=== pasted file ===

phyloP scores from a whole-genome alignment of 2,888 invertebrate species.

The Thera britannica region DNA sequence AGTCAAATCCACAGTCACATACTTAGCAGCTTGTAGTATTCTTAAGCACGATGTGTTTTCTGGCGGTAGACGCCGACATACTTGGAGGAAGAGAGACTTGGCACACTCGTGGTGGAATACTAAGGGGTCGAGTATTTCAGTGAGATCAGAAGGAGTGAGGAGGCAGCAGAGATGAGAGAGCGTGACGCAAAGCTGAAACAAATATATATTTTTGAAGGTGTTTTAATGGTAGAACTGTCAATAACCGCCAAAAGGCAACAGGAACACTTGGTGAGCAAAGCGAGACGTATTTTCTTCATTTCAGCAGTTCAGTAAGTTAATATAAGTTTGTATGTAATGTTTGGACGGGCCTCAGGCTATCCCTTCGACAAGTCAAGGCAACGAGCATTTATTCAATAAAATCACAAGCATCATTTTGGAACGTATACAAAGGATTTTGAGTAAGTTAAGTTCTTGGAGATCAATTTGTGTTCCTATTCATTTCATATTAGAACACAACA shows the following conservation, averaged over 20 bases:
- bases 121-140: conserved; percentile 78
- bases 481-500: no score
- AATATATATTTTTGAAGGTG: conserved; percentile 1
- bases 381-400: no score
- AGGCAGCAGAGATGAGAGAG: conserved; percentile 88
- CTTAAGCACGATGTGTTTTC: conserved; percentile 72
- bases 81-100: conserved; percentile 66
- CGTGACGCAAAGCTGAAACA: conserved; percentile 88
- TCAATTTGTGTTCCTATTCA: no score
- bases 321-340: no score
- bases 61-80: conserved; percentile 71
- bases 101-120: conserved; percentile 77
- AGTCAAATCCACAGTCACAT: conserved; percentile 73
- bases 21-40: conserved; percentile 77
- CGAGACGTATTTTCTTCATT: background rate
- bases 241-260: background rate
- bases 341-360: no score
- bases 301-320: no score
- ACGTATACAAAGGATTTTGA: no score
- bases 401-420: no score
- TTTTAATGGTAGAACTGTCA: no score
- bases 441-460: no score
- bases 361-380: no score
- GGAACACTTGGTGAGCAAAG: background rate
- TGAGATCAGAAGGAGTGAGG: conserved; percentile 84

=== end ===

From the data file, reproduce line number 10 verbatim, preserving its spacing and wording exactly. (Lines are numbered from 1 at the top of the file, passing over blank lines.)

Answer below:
- CGTGACGCAAAGCTGAAACA: conserved; percentile 88